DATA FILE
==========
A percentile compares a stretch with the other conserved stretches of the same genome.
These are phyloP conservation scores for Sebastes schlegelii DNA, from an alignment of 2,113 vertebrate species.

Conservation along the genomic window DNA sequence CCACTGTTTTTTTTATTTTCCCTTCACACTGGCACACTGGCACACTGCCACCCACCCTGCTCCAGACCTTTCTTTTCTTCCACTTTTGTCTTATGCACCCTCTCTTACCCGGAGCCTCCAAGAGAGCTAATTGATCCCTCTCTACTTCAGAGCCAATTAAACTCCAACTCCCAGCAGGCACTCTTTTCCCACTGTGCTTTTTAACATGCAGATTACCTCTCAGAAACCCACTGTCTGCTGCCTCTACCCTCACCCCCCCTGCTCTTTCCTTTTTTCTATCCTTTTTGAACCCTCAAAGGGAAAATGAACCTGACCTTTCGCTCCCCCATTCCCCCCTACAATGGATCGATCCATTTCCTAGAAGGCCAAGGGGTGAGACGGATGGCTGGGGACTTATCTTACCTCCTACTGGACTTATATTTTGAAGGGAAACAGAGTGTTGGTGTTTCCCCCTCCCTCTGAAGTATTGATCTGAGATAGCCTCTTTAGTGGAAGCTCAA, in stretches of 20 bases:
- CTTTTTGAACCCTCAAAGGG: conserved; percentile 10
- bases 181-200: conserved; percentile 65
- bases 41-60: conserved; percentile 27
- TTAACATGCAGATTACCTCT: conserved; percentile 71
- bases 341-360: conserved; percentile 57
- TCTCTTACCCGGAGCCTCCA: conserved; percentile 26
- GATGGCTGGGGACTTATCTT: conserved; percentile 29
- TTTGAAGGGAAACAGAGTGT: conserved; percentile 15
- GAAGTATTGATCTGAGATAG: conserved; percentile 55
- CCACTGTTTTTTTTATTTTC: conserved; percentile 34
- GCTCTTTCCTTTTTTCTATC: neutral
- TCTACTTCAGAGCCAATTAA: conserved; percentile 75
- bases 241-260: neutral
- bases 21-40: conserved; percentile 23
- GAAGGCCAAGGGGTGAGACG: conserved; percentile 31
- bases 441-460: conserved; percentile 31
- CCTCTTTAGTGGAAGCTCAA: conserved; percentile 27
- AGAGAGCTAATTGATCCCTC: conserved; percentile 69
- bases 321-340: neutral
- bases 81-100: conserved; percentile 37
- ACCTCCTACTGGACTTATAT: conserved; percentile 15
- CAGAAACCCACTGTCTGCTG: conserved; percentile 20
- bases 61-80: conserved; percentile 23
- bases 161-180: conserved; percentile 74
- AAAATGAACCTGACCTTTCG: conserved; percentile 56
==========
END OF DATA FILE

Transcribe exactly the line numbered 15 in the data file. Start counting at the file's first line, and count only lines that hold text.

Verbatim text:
- TCTACTTCAGAGCCAATTAA: conserved; percentile 75